Home keyboard_arrow_right Businesskeyboard_arrow_right Sustainabilitykeyboard_arrow_right Feature

Vietnam voices concerns over textile units posing environmental risk

by Apparel Resources

21-January-2019  |  8 mins read

Factories located in residential areas are getting located
Factories located in residential areas are getting located | Image Courtesy: englishvietnamnet.vn

Robert Swan, the first person to walk to both North and South poles, once said, ‘The greatest threat to our planet is the belief that someone else will save it’. Vietnam has taken up the onus to at least ensure that the garment and textile factories do not become the cause of polluting the country’s environment – an effort that is worth every applause.

The local authorities in Vietnam have, lately, expressed strong concerns over some of the latest apparel and textile projects, especially those pertaining to dyeing ones. While validating on the same, Truong Van Cam, Vice President and Secretary General, Vietnam Textile and Garment Association (VITAS), averred, “Due to the constant risk of polluting the environment, the local authorities are extremely cautious over taking up any garment and textile projects.”

Truong Van Cam, Vice President and Secretary General, VITAS | Image Courtesy: customsnews.vn

The initiatives and measures undertaken by the Government are noteworthy here. In fact, there are several areas and provinces in the country which have vehemently refused to take up any project that has an investment of US $ 100 million or more to avoid any kind of damage to the environment. Among the major cities that have rejected textile investments projects in recent times are Hanoi, Da Nang and Dong Nai.

The Hong Kong-based TAL Group also could not escape the strict provincial regulations. The globally leading garment manufacturer is yet to procure a licence to set up its much-ambitious textile and dyeing unit that is worth US $ 350 million. This is despite receiving consent from the Ministry of Natural Resources and the Environment.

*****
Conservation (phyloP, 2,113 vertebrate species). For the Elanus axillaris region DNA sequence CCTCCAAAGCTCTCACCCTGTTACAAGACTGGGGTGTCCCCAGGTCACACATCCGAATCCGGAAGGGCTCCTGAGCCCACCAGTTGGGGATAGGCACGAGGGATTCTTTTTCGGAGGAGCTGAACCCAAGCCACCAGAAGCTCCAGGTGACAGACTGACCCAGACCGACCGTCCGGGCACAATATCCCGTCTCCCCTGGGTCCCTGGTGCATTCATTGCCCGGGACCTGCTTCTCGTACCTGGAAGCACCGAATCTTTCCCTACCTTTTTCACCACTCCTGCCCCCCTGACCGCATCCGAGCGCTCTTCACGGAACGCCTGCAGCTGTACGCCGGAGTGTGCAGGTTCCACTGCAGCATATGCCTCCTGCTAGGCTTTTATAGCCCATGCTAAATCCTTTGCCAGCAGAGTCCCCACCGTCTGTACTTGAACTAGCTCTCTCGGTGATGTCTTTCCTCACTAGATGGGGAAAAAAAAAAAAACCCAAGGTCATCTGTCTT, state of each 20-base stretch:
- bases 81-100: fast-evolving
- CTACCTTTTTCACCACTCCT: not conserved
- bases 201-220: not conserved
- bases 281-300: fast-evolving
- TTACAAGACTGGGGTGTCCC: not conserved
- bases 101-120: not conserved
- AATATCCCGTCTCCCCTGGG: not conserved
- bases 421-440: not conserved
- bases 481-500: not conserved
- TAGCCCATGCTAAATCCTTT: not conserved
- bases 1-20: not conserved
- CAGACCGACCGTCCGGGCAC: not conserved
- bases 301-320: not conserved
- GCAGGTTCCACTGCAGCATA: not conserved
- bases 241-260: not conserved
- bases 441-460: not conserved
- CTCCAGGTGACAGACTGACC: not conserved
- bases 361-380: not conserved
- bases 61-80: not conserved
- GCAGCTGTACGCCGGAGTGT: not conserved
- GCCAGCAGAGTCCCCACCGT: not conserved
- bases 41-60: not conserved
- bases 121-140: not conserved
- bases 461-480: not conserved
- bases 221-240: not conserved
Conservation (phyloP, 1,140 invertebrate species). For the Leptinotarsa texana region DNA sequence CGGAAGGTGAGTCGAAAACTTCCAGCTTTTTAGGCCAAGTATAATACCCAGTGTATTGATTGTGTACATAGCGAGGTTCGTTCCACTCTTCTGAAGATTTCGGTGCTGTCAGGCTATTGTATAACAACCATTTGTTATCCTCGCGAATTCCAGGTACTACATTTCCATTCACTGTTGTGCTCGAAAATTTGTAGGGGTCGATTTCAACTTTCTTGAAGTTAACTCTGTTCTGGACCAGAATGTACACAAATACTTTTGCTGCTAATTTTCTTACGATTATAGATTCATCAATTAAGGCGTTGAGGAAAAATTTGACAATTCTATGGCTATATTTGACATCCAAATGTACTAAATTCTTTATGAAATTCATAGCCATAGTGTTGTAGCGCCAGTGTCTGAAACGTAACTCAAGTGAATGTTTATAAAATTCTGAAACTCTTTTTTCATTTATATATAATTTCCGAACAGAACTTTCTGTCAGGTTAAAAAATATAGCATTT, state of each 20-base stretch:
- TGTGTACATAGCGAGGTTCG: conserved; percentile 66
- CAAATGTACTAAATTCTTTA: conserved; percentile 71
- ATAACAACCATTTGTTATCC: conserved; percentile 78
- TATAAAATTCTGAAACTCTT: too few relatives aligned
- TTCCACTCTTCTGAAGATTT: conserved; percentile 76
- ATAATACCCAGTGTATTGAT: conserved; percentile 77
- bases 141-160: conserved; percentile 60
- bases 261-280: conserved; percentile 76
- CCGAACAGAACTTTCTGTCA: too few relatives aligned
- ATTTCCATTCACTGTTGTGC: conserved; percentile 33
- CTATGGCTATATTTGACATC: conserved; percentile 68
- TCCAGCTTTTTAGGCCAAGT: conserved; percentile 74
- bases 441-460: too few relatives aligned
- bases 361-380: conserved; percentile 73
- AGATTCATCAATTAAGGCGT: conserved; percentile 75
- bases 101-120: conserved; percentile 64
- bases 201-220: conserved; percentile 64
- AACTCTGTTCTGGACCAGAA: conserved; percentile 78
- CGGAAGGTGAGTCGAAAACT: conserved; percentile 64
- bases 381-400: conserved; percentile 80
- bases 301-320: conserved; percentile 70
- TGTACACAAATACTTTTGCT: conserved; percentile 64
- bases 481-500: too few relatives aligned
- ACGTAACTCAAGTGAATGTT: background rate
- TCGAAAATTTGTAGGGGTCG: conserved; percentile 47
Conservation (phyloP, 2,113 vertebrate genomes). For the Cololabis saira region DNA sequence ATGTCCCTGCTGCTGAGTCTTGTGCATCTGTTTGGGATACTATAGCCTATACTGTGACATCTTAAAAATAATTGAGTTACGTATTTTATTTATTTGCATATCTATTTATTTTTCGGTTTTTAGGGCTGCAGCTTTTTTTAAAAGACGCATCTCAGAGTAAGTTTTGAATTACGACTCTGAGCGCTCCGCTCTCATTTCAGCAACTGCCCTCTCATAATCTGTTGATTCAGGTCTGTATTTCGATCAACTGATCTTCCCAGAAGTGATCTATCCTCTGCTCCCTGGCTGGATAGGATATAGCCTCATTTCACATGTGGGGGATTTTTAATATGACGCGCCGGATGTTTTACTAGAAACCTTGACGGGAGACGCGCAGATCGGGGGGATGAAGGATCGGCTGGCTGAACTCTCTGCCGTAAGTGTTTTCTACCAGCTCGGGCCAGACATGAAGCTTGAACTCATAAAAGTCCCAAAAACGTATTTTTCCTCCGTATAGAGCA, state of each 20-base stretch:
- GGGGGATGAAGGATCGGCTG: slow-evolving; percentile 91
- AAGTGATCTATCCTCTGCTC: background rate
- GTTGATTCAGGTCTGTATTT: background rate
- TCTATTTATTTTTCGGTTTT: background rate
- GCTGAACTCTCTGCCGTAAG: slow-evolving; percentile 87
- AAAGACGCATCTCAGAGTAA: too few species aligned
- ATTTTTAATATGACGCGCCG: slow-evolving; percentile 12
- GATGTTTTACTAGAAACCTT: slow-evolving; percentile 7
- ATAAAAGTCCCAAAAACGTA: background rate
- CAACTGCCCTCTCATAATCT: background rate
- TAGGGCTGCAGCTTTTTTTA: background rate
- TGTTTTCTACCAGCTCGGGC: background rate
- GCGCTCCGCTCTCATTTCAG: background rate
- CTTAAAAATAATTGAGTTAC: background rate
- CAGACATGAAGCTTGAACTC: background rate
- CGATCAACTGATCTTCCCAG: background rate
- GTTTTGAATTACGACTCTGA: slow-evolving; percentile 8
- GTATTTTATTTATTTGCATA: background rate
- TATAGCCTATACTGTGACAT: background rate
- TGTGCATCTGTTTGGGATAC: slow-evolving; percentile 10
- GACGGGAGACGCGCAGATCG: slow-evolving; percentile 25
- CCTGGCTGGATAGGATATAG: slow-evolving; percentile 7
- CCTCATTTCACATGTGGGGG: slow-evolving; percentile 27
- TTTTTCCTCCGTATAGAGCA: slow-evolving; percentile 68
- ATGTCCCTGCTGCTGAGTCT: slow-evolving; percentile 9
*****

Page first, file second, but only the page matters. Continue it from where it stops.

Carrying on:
In 2016, when TAL Group had first thought of setting up this dyeing plant in Vietnam’s Ba Thien 2 Industrial Park, it estimated that out of 12,000 cubic metres of water it would use daily, 11,840 cubic metres of water would be emitted as wastewater. This is in addition to the use of 5,17,000 kg chemicals annually – reason enough to give any Government a painful sting. The fear of wastewater polluting the populated areas of Vietnam has widened the gap between the Government and the company.

Sometime back,even the provincial authorities of Da Nang city had similarly refused to approve a US $ 200 million worth textile and dyeing project by a Hong Kong investor. The rejection was entirely owing to the project’s increasing probability of causing environmental hazards. Dong Nai and Ba Ria-Vung Tau provinces have distinctly listed out that no investment will be encouraged in anything related to textiles and dyeing sector.

Protesting camps set by villages to block the entry of Pacific Crystal Textiles in their province | Image Courtesy: reuters.com

Few years back, Hai Duong, a northern province, too stopped providing license to projects in six business fields that also included textiles and dyeing. It might be recalled that last year, protesting camps were set by villagers to block the entrance of Hong Kong’s Pacific Crystal Textiles in their province. The villagers accused the company of polluting the water in Hai Duong province, which lay on the outskirts of Hanoi.